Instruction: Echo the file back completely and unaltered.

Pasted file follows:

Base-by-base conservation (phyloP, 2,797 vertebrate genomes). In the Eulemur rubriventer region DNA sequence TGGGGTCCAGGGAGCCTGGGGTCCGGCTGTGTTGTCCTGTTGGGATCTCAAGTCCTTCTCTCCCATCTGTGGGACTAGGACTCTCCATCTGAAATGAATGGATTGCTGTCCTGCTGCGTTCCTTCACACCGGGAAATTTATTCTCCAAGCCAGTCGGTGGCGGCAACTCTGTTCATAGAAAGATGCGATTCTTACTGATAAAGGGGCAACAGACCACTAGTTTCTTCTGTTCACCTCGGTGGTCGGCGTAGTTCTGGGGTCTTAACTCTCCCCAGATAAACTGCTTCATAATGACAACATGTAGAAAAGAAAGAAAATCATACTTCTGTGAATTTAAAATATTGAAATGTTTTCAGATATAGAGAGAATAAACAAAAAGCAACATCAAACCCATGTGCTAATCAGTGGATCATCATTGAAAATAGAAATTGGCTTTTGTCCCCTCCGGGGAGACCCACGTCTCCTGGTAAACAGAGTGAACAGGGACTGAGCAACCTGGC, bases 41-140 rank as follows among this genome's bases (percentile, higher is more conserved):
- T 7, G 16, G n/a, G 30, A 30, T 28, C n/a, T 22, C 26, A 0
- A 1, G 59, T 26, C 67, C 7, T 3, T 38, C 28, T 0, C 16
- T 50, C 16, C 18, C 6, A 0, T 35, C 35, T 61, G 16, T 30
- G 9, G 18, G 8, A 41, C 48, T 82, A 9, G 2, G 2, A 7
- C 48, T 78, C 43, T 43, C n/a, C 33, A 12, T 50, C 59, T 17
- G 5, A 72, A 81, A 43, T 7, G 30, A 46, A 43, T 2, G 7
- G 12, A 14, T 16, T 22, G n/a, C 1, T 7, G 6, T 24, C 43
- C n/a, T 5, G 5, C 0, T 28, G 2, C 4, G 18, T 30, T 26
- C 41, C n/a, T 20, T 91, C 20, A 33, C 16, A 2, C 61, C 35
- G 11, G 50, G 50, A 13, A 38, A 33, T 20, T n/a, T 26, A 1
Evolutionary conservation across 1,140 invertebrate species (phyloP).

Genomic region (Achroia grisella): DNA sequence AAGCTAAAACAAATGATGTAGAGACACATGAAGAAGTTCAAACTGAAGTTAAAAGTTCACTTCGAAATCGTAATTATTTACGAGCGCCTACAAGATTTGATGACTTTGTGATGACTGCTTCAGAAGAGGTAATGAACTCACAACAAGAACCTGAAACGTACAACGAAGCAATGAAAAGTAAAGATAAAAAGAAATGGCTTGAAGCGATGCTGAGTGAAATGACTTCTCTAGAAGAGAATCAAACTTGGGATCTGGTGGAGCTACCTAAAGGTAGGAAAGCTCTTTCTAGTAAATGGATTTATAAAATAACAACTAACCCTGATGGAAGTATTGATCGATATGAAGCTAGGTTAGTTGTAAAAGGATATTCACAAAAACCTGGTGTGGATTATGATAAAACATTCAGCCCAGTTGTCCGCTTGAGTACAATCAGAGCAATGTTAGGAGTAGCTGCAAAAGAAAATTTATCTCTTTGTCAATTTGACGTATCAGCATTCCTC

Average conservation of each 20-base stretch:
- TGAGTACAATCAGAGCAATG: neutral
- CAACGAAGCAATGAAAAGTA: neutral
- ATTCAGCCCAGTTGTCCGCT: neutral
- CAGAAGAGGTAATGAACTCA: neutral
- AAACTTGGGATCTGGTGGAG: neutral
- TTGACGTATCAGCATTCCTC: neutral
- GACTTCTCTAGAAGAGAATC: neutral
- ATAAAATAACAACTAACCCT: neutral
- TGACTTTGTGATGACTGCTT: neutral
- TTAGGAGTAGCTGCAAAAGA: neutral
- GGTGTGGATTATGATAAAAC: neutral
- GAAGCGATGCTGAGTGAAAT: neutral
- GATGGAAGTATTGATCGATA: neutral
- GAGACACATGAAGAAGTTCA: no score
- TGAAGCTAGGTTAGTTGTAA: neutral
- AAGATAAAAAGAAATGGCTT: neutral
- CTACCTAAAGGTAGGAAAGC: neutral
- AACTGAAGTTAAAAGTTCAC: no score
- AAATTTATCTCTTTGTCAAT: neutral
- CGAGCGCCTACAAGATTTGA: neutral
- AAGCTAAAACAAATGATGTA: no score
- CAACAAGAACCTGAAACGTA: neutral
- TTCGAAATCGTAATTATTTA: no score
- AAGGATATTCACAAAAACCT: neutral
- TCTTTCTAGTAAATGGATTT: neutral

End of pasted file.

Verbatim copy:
Base-by-base conservation (phyloP, 2,797 vertebrate genomes). In the Eulemur rubriventer region DNA sequence TGGGGTCCAGGGAGCCTGGGGTCCGGCTGTGTTGTCCTGTTGGGATCTCAAGTCCTTCTCTCCCATCTGTGGGACTAGGACTCTCCATCTGAAATGAATGGATTGCTGTCCTGCTGCGTTCCTTCACACCGGGAAATTTATTCTCCAAGCCAGTCGGTGGCGGCAACTCTGTTCATAGAAAGATGCGATTCTTACTGATAAAGGGGCAACAGACCACTAGTTTCTTCTGTTCACCTCGGTGGTCGGCGTAGTTCTGGGGTCTTAACTCTCCCCAGATAAACTGCTTCATAATGACAACATGTAGAAAAGAAAGAAAATCATACTTCTGTGAATTTAAAATATTGAAATGTTTTCAGATATAGAGAGAATAAACAAAAAGCAACATCAAACCCATGTGCTAATCAGTGGATCATCATTGAAAATAGAAATTGGCTTTTGTCCCCTCCGGGGAGACCCACGTCTCCTGGTAAACAGAGTGAACAGGGACTGAGCAACCTGGC, bases 41-140 rank as follows among this genome's bases (percentile, higher is more conserved):
- T 7, G 16, G n/a, G 30, A 30, T 28, C n/a, T 22, C 26, A 0
- A 1, G 59, T 26, C 67, C 7, T 3, T 38, C 28, T 0, C 16
- T 50, C 16, C 18, C 6, A 0, T 35, C 35, T 61, G 16, T 30
- G 9, G 18, G 8, A 41, C 48, T 82, A 9, G 2, G 2, A 7
- C 48, T 78, C 43, T 43, C n/a, C 33, A 12, T 50, C 59, T 17
- G 5, A 72, A 81, A 43, T 7, G 30, A 46, A 43, T 2, G 7
- G 12, A 14, T 16, T 22, G n/a, C 1, T 7, G 6, T 24, C 43
- C n/a, T 5, G 5, C 0, T 28, G 2, C 4, G 18, T 30, T 26
- C 41, C n/a, T 20, T 91, C 20, A 33, C 16, A 2, C 61, C 35
- G 11, G 50, G 50, A 13, A 38, A 33, T 20, T n/a, T 26, A 1
Evolutionary conservation across 1,140 invertebrate species (phyloP).

Genomic region (Achroia grisella): DNA sequence AAGCTAAAACAAATGATGTAGAGACACATGAAGAAGTTCAAACTGAAGTTAAAAGTTCACTTCGAAATCGTAATTATTTACGAGCGCCTACAAGATTTGATGACTTTGTGATGACTGCTTCAGAAGAGGTAATGAACTCACAACAAGAACCTGAAACGTACAACGAAGCAATGAAAAGTAAAGATAAAAAGAAATGGCTTGAAGCGATGCTGAGTGAAATGACTTCTCTAGAAGAGAATCAAACTTGGGATCTGGTGGAGCTACCTAAAGGTAGGAAAGCTCTTTCTAGTAAATGGATTTATAAAATAACAACTAACCCTGATGGAAGTATTGATCGATATGAAGCTAGGTTAGTTGTAAAAGGATATTCACAAAAACCTGGTGTGGATTATGATAAAACATTCAGCCCAGTTGTCCGCTTGAGTACAATCAGAGCAATGTTAGGAGTAGCTGCAAAAGAAAATTTATCTCTTTGTCAATTTGACGTATCAGCATTCCTC

Average conservation of each 20-base stretch:
- TGAGTACAATCAGAGCAATG: neutral
- CAACGAAGCAATGAAAAGTA: neutral
- ATTCAGCCCAGTTGTCCGCT: neutral
- CAGAAGAGGTAATGAACTCA: neutral
- AAACTTGGGATCTGGTGGAG: neutral
- TTGACGTATCAGCATTCCTC: neutral
- GACTTCTCTAGAAGAGAATC: neutral
- ATAAAATAACAACTAACCCT: neutral
- TGACTTTGTGATGACTGCTT: neutral
- TTAGGAGTAGCTGCAAAAGA: neutral
- GGTGTGGATTATGATAAAAC: neutral
- GAAGCGATGCTGAGTGAAAT: neutral
- GATGGAAGTATTGATCGATA: neutral
- GAGACACATGAAGAAGTTCA: no score
- TGAAGCTAGGTTAGTTGTAA: neutral
- AAGATAAAAAGAAATGGCTT: neutral
- CTACCTAAAGGTAGGAAAGC: neutral
- AACTGAAGTTAAAAGTTCAC: no score
- AAATTTATCTCTTTGTCAAT: neutral
- CGAGCGCCTACAAGATTTGA: neutral
- AAGCTAAAACAAATGATGTA: no score
- CAACAAGAACCTGAAACGTA: neutral
- TTCGAAATCGTAATTATTTA: no score
- AAGGATATTCACAAAAACCT: neutral
- TCTTTCTAGTAAATGGATTT: neutral